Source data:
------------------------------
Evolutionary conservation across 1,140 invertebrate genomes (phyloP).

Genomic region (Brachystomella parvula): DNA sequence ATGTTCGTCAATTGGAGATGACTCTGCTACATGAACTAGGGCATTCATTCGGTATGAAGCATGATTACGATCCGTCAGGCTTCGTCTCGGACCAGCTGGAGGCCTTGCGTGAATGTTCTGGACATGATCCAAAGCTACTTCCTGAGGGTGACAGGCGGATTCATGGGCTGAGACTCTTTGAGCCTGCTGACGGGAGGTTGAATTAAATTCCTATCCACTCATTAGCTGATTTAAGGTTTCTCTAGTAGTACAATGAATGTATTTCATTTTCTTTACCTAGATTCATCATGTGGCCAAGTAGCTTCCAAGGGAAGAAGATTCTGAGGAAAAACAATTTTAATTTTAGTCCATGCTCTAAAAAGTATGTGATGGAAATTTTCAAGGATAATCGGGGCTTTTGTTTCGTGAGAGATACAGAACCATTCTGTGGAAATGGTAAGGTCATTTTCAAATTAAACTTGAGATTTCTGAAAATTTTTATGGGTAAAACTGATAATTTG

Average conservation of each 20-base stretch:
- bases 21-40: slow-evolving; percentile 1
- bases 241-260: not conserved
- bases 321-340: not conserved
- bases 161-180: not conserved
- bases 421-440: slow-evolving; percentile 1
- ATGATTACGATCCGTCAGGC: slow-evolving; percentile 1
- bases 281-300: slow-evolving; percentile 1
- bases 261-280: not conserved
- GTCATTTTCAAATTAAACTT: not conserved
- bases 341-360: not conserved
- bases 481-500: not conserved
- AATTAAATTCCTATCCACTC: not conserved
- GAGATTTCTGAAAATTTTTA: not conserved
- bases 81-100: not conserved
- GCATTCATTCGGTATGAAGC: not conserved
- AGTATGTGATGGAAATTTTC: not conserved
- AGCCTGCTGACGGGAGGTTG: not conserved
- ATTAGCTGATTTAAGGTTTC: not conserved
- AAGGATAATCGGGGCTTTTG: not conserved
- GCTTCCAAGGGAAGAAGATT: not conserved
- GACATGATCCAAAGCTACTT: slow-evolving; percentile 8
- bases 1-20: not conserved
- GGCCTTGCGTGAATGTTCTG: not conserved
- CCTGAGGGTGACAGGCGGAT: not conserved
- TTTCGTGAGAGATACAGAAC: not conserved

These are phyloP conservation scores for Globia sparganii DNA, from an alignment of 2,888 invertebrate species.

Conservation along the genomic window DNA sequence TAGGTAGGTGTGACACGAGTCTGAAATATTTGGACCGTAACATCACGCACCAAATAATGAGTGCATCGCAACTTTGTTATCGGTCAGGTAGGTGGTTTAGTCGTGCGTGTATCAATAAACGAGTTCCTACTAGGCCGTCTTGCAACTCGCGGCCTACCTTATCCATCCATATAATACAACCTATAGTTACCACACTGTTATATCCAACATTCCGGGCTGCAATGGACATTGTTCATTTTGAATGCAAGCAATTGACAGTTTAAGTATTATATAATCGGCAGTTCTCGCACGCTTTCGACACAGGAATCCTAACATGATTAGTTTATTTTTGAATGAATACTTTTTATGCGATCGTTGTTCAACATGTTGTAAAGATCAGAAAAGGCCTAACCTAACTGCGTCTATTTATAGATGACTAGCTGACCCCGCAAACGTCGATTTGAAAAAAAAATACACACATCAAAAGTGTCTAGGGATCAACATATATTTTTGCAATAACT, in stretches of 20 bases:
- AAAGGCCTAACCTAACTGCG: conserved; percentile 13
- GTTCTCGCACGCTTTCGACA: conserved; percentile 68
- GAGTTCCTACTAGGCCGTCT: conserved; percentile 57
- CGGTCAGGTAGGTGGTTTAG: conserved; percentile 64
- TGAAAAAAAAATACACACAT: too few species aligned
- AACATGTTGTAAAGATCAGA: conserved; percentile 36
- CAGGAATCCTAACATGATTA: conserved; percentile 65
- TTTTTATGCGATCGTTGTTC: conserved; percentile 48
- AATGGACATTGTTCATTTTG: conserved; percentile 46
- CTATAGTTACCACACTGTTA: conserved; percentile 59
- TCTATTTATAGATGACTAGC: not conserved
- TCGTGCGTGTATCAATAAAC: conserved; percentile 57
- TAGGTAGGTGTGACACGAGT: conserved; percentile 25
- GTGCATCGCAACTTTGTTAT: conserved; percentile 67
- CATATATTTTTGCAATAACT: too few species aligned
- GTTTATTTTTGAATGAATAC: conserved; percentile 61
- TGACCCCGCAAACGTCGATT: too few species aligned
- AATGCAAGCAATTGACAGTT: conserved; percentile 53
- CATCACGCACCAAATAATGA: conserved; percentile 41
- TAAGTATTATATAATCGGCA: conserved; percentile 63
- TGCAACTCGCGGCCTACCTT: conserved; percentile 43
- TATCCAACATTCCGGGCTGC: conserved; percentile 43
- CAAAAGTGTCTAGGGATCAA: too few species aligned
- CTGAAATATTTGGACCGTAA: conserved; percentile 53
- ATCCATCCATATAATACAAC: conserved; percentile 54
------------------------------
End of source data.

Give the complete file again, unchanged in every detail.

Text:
Evolutionary conservation across 1,140 invertebrate genomes (phyloP).

Genomic region (Brachystomella parvula): DNA sequence ATGTTCGTCAATTGGAGATGACTCTGCTACATGAACTAGGGCATTCATTCGGTATGAAGCATGATTACGATCCGTCAGGCTTCGTCTCGGACCAGCTGGAGGCCTTGCGTGAATGTTCTGGACATGATCCAAAGCTACTTCCTGAGGGTGACAGGCGGATTCATGGGCTGAGACTCTTTGAGCCTGCTGACGGGAGGTTGAATTAAATTCCTATCCACTCATTAGCTGATTTAAGGTTTCTCTAGTAGTACAATGAATGTATTTCATTTTCTTTACCTAGATTCATCATGTGGCCAAGTAGCTTCCAAGGGAAGAAGATTCTGAGGAAAAACAATTTTAATTTTAGTCCATGCTCTAAAAAGTATGTGATGGAAATTTTCAAGGATAATCGGGGCTTTTGTTTCGTGAGAGATACAGAACCATTCTGTGGAAATGGTAAGGTCATTTTCAAATTAAACTTGAGATTTCTGAAAATTTTTATGGGTAAAACTGATAATTTG

Average conservation of each 20-base stretch:
- bases 21-40: slow-evolving; percentile 1
- bases 241-260: not conserved
- bases 321-340: not conserved
- bases 161-180: not conserved
- bases 421-440: slow-evolving; percentile 1
- ATGATTACGATCCGTCAGGC: slow-evolving; percentile 1
- bases 281-300: slow-evolving; percentile 1
- bases 261-280: not conserved
- GTCATTTTCAAATTAAACTT: not conserved
- bases 341-360: not conserved
- bases 481-500: not conserved
- AATTAAATTCCTATCCACTC: not conserved
- GAGATTTCTGAAAATTTTTA: not conserved
- bases 81-100: not conserved
- GCATTCATTCGGTATGAAGC: not conserved
- AGTATGTGATGGAAATTTTC: not conserved
- AGCCTGCTGACGGGAGGTTG: not conserved
- ATTAGCTGATTTAAGGTTTC: not conserved
- AAGGATAATCGGGGCTTTTG: not conserved
- GCTTCCAAGGGAAGAAGATT: not conserved
- GACATGATCCAAAGCTACTT: slow-evolving; percentile 8
- bases 1-20: not conserved
- GGCCTTGCGTGAATGTTCTG: not conserved
- CCTGAGGGTGACAGGCGGAT: not conserved
- TTTCGTGAGAGATACAGAAC: not conserved

These are phyloP conservation scores for Globia sparganii DNA, from an alignment of 2,888 invertebrate species.

Conservation along the genomic window DNA sequence TAGGTAGGTGTGACACGAGTCTGAAATATTTGGACCGTAACATCACGCACCAAATAATGAGTGCATCGCAACTTTGTTATCGGTCAGGTAGGTGGTTTAGTCGTGCGTGTATCAATAAACGAGTTCCTACTAGGCCGTCTTGCAACTCGCGGCCTACCTTATCCATCCATATAATACAACCTATAGTTACCACACTGTTATATCCAACATTCCGGGCTGCAATGGACATTGTTCATTTTGAATGCAAGCAATTGACAGTTTAAGTATTATATAATCGGCAGTTCTCGCACGCTTTCGACACAGGAATCCTAACATGATTAGTTTATTTTTGAATGAATACTTTTTATGCGATCGTTGTTCAACATGTTGTAAAGATCAGAAAAGGCCTAACCTAACTGCGTCTATTTATAGATGACTAGCTGACCCCGCAAACGTCGATTTGAAAAAAAAATACACACATCAAAAGTGTCTAGGGATCAACATATATTTTTGCAATAACT, in stretches of 20 bases:
- AAAGGCCTAACCTAACTGCG: conserved; percentile 13
- GTTCTCGCACGCTTTCGACA: conserved; percentile 68
- GAGTTCCTACTAGGCCGTCT: conserved; percentile 57
- CGGTCAGGTAGGTGGTTTAG: conserved; percentile 64
- TGAAAAAAAAATACACACAT: too few species aligned
- AACATGTTGTAAAGATCAGA: conserved; percentile 36
- CAGGAATCCTAACATGATTA: conserved; percentile 65
- TTTTTATGCGATCGTTGTTC: conserved; percentile 48
- AATGGACATTGTTCATTTTG: conserved; percentile 46
- CTATAGTTACCACACTGTTA: conserved; percentile 59
- TCTATTTATAGATGACTAGC: not conserved
- TCGTGCGTGTATCAATAAAC: conserved; percentile 57
- TAGGTAGGTGTGACACGAGT: conserved; percentile 25
- GTGCATCGCAACTTTGTTAT: conserved; percentile 67
- CATATATTTTTGCAATAACT: too few species aligned
- GTTTATTTTTGAATGAATAC: conserved; percentile 61
- TGACCCCGCAAACGTCGATT: too few species aligned
- AATGCAAGCAATTGACAGTT: conserved; percentile 53
- CATCACGCACCAAATAATGA: conserved; percentile 41
- TAAGTATTATATAATCGGCA: conserved; percentile 63
- TGCAACTCGCGGCCTACCTT: conserved; percentile 43
- TATCCAACATTCCGGGCTGC: conserved; percentile 43
- CAAAAGTGTCTAGGGATCAA: too few species aligned
- CTGAAATATTTGGACCGTAA: conserved; percentile 53
- ATCCATCCATATAATACAAC: conserved; percentile 54